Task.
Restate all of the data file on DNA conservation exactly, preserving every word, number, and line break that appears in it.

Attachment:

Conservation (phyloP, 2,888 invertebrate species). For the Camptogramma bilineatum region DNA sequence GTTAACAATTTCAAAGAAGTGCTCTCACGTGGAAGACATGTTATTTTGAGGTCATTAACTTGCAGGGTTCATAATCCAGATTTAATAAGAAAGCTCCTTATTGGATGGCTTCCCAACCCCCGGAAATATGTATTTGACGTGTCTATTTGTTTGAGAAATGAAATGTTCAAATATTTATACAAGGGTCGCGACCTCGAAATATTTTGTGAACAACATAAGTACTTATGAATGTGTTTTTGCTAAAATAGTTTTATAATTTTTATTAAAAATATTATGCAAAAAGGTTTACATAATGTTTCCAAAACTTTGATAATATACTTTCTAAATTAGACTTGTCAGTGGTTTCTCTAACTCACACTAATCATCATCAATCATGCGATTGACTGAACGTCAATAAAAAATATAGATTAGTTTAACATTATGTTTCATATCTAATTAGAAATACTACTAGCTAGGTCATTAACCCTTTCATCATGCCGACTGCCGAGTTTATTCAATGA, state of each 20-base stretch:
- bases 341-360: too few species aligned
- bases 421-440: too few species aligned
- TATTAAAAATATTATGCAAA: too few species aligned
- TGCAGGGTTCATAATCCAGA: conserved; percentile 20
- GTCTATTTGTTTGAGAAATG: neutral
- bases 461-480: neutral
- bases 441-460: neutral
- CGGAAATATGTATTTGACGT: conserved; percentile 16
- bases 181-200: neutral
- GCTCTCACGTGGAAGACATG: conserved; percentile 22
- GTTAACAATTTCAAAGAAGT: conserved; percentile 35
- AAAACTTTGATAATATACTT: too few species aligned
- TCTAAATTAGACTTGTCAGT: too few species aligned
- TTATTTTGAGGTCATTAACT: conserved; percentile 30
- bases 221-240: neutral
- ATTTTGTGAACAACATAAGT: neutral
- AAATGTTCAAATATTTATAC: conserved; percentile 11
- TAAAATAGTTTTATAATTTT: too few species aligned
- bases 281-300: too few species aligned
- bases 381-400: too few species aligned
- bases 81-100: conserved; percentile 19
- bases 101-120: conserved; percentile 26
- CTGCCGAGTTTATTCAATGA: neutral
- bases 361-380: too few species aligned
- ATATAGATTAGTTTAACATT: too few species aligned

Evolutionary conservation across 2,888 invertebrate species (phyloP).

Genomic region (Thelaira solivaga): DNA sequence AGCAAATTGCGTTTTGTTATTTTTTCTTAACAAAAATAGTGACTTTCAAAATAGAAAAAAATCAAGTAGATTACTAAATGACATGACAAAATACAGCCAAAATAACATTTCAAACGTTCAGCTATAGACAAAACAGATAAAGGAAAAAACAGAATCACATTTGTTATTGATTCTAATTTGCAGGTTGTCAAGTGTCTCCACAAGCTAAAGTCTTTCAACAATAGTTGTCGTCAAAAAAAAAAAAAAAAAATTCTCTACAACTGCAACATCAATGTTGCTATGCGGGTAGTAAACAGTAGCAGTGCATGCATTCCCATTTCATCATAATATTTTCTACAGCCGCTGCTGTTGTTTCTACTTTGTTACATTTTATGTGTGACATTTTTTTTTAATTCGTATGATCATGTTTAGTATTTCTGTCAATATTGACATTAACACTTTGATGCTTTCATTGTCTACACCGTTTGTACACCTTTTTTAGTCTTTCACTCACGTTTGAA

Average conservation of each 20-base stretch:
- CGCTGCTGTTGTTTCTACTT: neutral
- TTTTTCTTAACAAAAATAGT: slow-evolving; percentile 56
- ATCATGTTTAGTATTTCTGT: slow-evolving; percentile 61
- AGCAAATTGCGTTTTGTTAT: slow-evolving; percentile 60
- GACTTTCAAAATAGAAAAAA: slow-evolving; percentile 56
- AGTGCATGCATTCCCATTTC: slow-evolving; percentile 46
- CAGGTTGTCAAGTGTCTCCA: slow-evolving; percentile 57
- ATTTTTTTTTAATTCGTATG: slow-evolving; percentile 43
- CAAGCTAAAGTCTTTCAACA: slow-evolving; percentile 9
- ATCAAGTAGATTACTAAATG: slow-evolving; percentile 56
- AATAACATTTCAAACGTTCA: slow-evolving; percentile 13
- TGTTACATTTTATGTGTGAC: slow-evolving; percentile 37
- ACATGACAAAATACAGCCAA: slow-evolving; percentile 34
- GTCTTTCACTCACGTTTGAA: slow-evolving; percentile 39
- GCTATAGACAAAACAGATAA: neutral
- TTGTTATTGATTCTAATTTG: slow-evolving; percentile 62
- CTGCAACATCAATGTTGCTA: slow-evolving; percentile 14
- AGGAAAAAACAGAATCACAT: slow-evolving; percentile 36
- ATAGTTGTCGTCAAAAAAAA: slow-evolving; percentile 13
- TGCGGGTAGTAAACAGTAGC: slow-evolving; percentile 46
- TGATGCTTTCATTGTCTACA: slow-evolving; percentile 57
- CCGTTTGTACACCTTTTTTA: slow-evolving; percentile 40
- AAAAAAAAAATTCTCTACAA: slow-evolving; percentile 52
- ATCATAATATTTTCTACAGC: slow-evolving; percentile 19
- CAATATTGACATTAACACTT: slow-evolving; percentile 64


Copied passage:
Conservation (phyloP, 2,888 invertebrate species). For the Camptogramma bilineatum region DNA sequence GTTAACAATTTCAAAGAAGTGCTCTCACGTGGAAGACATGTTATTTTGAGGTCATTAACTTGCAGGGTTCATAATCCAGATTTAATAAGAAAGCTCCTTATTGGATGGCTTCCCAACCCCCGGAAATATGTATTTGACGTGTCTATTTGTTTGAGAAATGAAATGTTCAAATATTTATACAAGGGTCGCGACCTCGAAATATTTTGTGAACAACATAAGTACTTATGAATGTGTTTTTGCTAAAATAGTTTTATAATTTTTATTAAAAATATTATGCAAAAAGGTTTACATAATGTTTCCAAAACTTTGATAATATACTTTCTAAATTAGACTTGTCAGTGGTTTCTCTAACTCACACTAATCATCATCAATCATGCGATTGACTGAACGTCAATAAAAAATATAGATTAGTTTAACATTATGTTTCATATCTAATTAGAAATACTACTAGCTAGGTCATTAACCCTTTCATCATGCCGACTGCCGAGTTTATTCAATGA, state of each 20-base stretch:
- bases 341-360: too few species aligned
- bases 421-440: too few species aligned
- TATTAAAAATATTATGCAAA: too few species aligned
- TGCAGGGTTCATAATCCAGA: conserved; percentile 20
- GTCTATTTGTTTGAGAAATG: neutral
- bases 461-480: neutral
- bases 441-460: neutral
- CGGAAATATGTATTTGACGT: conserved; percentile 16
- bases 181-200: neutral
- GCTCTCACGTGGAAGACATG: conserved; percentile 22
- GTTAACAATTTCAAAGAAGT: conserved; percentile 35
- AAAACTTTGATAATATACTT: too few species aligned
- TCTAAATTAGACTTGTCAGT: too few species aligned
- TTATTTTGAGGTCATTAACT: conserved; percentile 30
- bases 221-240: neutral
- ATTTTGTGAACAACATAAGT: neutral
- AAATGTTCAAATATTTATAC: conserved; percentile 11
- TAAAATAGTTTTATAATTTT: too few species aligned
- bases 281-300: too few species aligned
- bases 381-400: too few species aligned
- bases 81-100: conserved; percentile 19
- bases 101-120: conserved; percentile 26
- CTGCCGAGTTTATTCAATGA: neutral
- bases 361-380: too few species aligned
- ATATAGATTAGTTTAACATT: too few species aligned

Evolutionary conservation across 2,888 invertebrate species (phyloP).

Genomic region (Thelaira solivaga): DNA sequence AGCAAATTGCGTTTTGTTATTTTTTCTTAACAAAAATAGTGACTTTCAAAATAGAAAAAAATCAAGTAGATTACTAAATGACATGACAAAATACAGCCAAAATAACATTTCAAACGTTCAGCTATAGACAAAACAGATAAAGGAAAAAACAGAATCACATTTGTTATTGATTCTAATTTGCAGGTTGTCAAGTGTCTCCACAAGCTAAAGTCTTTCAACAATAGTTGTCGTCAAAAAAAAAAAAAAAAAATTCTCTACAACTGCAACATCAATGTTGCTATGCGGGTAGTAAACAGTAGCAGTGCATGCATTCCCATTTCATCATAATATTTTCTACAGCCGCTGCTGTTGTTTCTACTTTGTTACATTTTATGTGTGACATTTTTTTTTAATTCGTATGATCATGTTTAGTATTTCTGTCAATATTGACATTAACACTTTGATGCTTTCATTGTCTACACCGTTTGTACACCTTTTTTAGTCTTTCACTCACGTTTGAA

Average conservation of each 20-base stretch:
- CGCTGCTGTTGTTTCTACTT: neutral
- TTTTTCTTAACAAAAATAGT: slow-evolving; percentile 56
- ATCATGTTTAGTATTTCTGT: slow-evolving; percentile 61
- AGCAAATTGCGTTTTGTTAT: slow-evolving; percentile 60
- GACTTTCAAAATAGAAAAAA: slow-evolving; percentile 56
- AGTGCATGCATTCCCATTTC: slow-evolving; percentile 46
- CAGGTTGTCAAGTGTCTCCA: slow-evolving; percentile 57
- ATTTTTTTTTAATTCGTATG: slow-evolving; percentile 43
- CAAGCTAAAGTCTTTCAACA: slow-evolving; percentile 9
- ATCAAGTAGATTACTAAATG: slow-evolving; percentile 56
- AATAACATTTCAAACGTTCA: slow-evolving; percentile 13
- TGTTACATTTTATGTGTGAC: slow-evolving; percentile 37
- ACATGACAAAATACAGCCAA: slow-evolving; percentile 34
- GTCTTTCACTCACGTTTGAA: slow-evolving; percentile 39
- GCTATAGACAAAACAGATAA: neutral
- TTGTTATTGATTCTAATTTG: slow-evolving; percentile 62
- CTGCAACATCAATGTTGCTA: slow-evolving; percentile 14
- AGGAAAAAACAGAATCACAT: slow-evolving; percentile 36
- ATAGTTGTCGTCAAAAAAAA: slow-evolving; percentile 13
- TGCGGGTAGTAAACAGTAGC: slow-evolving; percentile 46
- TGATGCTTTCATTGTCTACA: slow-evolving; percentile 57
- CCGTTTGTACACCTTTTTTA: slow-evolving; percentile 40
- AAAAAAAAAATTCTCTACAA: slow-evolving; percentile 52
- ATCATAATATTTTCTACAGC: slow-evolving; percentile 19
- CAATATTGACATTAACACTT: slow-evolving; percentile 64